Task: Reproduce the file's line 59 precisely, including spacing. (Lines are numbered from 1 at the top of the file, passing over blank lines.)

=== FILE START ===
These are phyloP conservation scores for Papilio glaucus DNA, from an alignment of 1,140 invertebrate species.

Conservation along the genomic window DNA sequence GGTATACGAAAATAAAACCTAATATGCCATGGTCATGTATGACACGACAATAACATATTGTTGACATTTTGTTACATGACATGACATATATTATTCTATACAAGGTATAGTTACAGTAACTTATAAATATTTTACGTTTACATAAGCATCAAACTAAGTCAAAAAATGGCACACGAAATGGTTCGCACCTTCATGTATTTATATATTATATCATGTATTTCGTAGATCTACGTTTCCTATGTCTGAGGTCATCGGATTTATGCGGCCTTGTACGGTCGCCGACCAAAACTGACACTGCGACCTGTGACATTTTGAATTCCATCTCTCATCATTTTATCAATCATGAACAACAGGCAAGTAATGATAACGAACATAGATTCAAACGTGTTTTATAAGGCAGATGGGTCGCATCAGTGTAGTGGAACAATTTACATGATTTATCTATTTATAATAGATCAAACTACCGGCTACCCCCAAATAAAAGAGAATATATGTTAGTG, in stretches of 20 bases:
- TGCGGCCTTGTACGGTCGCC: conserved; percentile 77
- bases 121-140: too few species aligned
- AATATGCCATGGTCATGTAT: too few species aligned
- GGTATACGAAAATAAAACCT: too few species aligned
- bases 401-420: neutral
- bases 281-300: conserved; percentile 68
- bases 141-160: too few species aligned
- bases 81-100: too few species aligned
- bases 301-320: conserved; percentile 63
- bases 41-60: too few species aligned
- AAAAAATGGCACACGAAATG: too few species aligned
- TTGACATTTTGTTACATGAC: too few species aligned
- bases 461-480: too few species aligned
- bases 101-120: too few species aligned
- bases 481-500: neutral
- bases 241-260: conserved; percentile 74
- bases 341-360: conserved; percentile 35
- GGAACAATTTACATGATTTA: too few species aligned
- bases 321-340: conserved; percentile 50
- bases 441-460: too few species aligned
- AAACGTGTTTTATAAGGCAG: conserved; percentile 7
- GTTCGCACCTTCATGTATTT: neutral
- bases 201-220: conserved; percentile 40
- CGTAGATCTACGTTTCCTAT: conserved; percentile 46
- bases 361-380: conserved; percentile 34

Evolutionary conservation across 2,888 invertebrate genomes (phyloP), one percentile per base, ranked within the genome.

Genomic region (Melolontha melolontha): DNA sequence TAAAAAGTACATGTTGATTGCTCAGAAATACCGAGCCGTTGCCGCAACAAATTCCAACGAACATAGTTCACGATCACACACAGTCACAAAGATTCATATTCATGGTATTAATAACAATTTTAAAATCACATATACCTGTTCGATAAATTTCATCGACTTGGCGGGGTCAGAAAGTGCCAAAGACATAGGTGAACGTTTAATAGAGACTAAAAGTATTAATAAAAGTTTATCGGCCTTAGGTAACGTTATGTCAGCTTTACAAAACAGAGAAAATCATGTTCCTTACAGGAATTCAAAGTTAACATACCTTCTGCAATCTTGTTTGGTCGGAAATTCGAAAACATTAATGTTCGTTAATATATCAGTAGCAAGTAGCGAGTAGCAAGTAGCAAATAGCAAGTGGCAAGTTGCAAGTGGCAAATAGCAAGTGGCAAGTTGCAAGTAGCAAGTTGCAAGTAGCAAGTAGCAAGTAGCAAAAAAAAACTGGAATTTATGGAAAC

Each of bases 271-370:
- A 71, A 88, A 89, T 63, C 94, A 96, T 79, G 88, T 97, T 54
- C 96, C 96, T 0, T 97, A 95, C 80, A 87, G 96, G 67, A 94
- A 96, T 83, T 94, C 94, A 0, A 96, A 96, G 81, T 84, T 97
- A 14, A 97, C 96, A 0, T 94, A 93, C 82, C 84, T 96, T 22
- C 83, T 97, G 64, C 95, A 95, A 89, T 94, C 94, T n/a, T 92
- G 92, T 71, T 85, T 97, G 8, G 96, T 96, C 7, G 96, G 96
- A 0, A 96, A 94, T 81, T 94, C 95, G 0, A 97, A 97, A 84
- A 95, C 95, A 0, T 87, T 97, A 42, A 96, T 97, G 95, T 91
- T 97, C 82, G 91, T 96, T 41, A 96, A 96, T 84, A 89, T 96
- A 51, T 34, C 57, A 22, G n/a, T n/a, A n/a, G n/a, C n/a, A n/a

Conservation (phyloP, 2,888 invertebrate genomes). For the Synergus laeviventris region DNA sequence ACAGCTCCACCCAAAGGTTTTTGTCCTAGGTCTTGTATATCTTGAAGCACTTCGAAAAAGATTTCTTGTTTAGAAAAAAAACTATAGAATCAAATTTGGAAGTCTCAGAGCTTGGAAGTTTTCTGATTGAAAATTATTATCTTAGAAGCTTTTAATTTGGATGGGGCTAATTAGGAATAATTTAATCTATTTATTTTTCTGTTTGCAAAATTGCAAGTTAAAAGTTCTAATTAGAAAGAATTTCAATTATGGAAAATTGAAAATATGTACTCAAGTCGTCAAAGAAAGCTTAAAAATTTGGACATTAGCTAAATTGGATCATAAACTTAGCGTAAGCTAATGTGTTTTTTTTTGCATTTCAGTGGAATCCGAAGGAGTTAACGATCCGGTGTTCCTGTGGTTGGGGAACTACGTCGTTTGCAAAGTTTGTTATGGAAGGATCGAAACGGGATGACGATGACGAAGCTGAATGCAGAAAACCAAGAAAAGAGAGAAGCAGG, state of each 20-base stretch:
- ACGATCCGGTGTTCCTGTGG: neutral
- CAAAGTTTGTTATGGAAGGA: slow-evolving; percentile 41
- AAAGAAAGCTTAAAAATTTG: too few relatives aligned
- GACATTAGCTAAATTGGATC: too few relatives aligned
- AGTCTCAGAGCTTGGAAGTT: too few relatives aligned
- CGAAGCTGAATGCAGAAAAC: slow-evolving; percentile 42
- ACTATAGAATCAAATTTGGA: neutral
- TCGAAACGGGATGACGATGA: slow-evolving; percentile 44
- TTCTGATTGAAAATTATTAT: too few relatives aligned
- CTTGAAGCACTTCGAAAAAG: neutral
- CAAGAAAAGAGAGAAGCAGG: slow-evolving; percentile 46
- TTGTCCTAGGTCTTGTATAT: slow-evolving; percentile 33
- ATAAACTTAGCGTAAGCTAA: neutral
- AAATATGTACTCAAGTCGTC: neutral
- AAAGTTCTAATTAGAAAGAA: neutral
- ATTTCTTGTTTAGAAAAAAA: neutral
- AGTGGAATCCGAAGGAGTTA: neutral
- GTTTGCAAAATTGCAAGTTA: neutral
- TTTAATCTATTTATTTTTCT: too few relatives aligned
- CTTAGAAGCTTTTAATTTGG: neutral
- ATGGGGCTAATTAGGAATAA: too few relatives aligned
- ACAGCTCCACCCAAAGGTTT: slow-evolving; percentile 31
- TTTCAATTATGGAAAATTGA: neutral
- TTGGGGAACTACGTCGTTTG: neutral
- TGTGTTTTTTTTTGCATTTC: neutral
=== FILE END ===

- GTTTGCAAAATTGCAAGTTA: neutral